The experience, related in the novel, parallels in more vulgar exchanges, the interaction between Flynt and his father. Flynt contends that Lee and her heroine conclude correctly that all people and all institutions are flawed. People must choose whether or not to project individual evaluations and judge or to forgive and expect a returned forgiveness. To Flynt, that is the message of the novel.

From there, Flynt transferred to Lee’s more famous novel, To Kill a Mockingbird. He retold the story of Nelle, as he calls Lee, and her rejected first novel. The editor claimed she saw literary promise but asked Lee to recast her story in an earlier time with three children referenced in Watchman. Lee spent two years so doing.

Flynt placed that novel in its historical perspective of more than 30 million copies sold, translated into over 40 languages, and assigned to 75 percent of all American high school students since 1980. Although originally understood as a book about race, it is now seen as a book about tolerance. For that reason it is taught over the globe.

With Flynt’s access to Lee, he is often invited to comment or participate in Lee stories. He shared of participation on an Australian radio call-in about the book, the most popular in that nation. The caller noted how he, as Lee, most identifies with “Boo” Radley.

That caller said he was bullied as a child and was the person no one understood; he was the outcast, the eternal “other.” He had planned his suicide, until he read Mockingbird. That changed his life, and that now very wealthy capitalist has named his business “Atticus” after the life-changing and even “life-saving” novel.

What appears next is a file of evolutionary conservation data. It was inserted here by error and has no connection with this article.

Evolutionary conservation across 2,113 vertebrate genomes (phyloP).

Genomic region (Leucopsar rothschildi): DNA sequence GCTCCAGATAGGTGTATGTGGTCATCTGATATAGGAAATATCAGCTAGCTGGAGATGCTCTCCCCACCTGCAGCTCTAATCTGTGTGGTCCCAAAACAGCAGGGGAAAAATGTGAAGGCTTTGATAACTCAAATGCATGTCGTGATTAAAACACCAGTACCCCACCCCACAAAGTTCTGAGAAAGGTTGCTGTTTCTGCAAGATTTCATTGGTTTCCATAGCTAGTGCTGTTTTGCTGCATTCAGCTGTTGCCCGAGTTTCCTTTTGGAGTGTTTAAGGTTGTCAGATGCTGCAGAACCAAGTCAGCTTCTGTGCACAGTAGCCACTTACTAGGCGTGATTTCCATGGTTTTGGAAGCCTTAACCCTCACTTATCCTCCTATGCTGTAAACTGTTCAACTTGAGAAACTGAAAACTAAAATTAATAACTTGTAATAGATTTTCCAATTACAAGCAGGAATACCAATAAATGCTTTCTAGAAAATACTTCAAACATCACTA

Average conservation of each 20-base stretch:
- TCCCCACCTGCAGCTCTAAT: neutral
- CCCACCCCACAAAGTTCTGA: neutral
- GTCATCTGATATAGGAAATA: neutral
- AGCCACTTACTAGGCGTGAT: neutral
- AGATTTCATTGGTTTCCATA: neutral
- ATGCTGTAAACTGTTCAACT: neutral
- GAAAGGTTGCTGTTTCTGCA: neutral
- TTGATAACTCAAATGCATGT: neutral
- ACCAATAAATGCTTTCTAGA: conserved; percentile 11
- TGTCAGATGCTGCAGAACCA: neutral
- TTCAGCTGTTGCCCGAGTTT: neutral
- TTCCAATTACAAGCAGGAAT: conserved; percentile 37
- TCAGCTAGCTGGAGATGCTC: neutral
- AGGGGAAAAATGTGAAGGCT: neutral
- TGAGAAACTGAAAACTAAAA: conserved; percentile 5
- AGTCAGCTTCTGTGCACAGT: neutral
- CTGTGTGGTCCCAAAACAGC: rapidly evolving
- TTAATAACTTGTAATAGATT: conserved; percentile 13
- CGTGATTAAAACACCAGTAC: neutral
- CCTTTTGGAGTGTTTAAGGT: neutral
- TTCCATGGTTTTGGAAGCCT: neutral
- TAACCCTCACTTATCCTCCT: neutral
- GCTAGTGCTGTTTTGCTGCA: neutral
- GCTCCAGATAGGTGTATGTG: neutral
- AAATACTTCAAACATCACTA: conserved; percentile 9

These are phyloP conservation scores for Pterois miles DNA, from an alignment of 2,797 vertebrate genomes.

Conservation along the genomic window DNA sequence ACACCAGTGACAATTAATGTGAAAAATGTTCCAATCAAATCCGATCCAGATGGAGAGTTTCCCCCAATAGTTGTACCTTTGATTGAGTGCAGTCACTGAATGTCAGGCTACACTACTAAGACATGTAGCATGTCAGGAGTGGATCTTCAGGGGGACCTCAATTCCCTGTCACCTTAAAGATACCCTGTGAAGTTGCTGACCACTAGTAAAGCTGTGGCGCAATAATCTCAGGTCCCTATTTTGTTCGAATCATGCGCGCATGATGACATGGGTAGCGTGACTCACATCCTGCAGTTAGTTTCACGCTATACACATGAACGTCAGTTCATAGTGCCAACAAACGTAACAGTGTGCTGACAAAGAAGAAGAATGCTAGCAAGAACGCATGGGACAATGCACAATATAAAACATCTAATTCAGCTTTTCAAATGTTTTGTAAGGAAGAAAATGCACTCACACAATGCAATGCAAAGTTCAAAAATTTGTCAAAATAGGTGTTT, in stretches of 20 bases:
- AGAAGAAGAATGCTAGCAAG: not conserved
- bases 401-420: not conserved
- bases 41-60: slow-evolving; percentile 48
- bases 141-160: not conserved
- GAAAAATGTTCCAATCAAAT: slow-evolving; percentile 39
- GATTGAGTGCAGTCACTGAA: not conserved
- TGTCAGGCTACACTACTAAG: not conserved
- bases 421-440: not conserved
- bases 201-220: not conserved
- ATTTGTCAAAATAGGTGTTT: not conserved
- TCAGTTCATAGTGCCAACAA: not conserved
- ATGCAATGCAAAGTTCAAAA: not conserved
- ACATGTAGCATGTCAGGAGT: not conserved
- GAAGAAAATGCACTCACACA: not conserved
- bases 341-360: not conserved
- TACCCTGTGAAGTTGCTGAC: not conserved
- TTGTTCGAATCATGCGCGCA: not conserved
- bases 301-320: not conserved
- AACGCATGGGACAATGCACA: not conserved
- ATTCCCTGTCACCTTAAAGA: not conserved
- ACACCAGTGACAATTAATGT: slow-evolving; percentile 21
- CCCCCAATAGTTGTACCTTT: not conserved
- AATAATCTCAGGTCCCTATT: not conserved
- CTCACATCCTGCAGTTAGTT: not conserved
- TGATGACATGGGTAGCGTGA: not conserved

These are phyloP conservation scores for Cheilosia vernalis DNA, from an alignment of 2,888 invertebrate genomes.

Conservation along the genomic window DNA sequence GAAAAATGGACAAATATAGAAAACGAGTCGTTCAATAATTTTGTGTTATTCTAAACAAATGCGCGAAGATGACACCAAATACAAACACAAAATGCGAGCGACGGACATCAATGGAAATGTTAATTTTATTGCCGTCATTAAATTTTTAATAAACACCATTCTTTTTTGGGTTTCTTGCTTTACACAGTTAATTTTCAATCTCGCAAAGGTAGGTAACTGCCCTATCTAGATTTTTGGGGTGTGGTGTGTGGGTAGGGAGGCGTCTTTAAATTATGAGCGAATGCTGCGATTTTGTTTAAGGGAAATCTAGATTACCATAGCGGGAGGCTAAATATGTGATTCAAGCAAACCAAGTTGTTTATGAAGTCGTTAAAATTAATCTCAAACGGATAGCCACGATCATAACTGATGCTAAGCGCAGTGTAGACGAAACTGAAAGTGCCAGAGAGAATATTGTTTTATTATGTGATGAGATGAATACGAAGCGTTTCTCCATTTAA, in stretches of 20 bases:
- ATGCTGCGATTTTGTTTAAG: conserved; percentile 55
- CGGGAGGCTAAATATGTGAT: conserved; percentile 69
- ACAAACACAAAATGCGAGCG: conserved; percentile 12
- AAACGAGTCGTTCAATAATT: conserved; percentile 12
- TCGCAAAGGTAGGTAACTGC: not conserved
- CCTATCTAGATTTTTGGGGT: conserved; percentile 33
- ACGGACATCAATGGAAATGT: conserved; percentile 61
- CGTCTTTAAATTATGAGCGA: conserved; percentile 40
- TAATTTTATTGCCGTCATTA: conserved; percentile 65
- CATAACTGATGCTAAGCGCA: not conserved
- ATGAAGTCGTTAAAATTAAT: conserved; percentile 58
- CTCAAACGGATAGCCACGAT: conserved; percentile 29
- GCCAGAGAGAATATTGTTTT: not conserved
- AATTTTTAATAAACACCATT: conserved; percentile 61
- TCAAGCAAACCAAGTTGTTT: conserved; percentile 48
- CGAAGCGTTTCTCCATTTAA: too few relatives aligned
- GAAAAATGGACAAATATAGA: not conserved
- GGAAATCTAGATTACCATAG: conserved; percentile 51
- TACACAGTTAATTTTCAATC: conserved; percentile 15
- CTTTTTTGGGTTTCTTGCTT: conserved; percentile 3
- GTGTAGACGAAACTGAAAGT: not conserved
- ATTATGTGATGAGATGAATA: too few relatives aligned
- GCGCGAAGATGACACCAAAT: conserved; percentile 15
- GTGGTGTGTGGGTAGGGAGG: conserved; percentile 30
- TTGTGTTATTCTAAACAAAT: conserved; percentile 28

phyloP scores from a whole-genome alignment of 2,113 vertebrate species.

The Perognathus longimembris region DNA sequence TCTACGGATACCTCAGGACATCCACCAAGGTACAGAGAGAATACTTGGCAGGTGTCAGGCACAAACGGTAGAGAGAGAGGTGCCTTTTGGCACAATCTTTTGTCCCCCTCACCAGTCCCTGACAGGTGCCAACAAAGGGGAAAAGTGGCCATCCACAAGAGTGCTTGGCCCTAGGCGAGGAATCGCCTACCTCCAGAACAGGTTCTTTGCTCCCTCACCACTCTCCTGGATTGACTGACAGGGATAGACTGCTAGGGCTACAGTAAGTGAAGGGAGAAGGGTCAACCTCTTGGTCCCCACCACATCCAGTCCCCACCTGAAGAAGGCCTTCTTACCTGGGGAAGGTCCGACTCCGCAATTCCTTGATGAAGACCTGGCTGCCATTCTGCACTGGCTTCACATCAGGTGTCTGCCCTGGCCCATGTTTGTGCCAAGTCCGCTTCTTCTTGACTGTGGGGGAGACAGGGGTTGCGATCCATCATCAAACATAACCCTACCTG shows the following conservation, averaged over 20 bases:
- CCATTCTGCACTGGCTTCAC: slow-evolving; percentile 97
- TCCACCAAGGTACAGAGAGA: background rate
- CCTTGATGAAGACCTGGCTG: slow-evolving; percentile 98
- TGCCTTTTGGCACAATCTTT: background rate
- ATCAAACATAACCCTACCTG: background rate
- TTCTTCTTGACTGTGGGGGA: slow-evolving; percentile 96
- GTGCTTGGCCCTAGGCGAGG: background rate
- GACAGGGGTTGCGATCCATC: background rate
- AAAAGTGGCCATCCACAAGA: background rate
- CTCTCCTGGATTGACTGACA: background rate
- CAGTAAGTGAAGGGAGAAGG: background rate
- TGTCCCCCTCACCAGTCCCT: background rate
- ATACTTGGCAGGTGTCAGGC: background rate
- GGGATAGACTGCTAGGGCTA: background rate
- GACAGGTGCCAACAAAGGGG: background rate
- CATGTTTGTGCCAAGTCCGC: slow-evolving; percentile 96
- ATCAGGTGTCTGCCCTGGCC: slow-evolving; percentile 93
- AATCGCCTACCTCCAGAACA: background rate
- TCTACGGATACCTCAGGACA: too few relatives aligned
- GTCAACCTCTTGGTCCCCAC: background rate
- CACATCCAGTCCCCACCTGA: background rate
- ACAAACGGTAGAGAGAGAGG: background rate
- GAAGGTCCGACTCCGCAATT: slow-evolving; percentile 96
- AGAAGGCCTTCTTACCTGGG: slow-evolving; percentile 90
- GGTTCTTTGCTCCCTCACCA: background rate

Flynt proceeded to share additional examples of “others,” citing Lee’s best friend, frequent childhood next door neighbor, and gay author Truman Capote as one. Bridging again to the students, he spoke of them as outsiders and how every one of them at some time in their lives would be misunderstood and falsely accused. Stepping away from the familiar hometown will cause a re-examination as that in Watchman.

Making non-verbal reference to following one’s heart, Flynt compared the success of Watchman to the original Mockingbird. Mockingbird’s first printing was 6000 copies; Watchman, with the most copies for any work of fiction in U.S. history, had 2,000,000. Watchman sold 1,200,000 copies in its first seven days of publication.

Pressing the point, Flynt emphasized that Lee was from Monroeville, Alabama, a town almost the same size as Oneonta. He asked what is possible for every single person sitting here.

Upon asking Lee who was the most important person in her literary career, Flynt received a perplexing answer, he said. It was not her editor; it was not “Boo” Radley; it was not Truman Capote. She named Gladys Watson Burkett, her English teacher for her 10th, 11th and 12th grade years. It was she who read and re-read Mockingbird until she could say it was ready to turn in. Once Lee won the Pulitzer Prize for the novel, she shared the prize money with the former teacher for a trip to England to visit the places of which she had often taught and spoken.

Flynt ended, noting it was a pretty remarkable story for a person from a town a lot like Oneonta.

The thrust of Flynt’s community address followed much as the earlier afternoon one. Around 100 attended the reception that evening at Oneonta’s Little Brick Church, and an estimated 85 heard the evening presentation at city hall. The Community Arts Council of Blount County and The Blount County Historical Society joined with others to host the event, anticipated as the first in an annual series.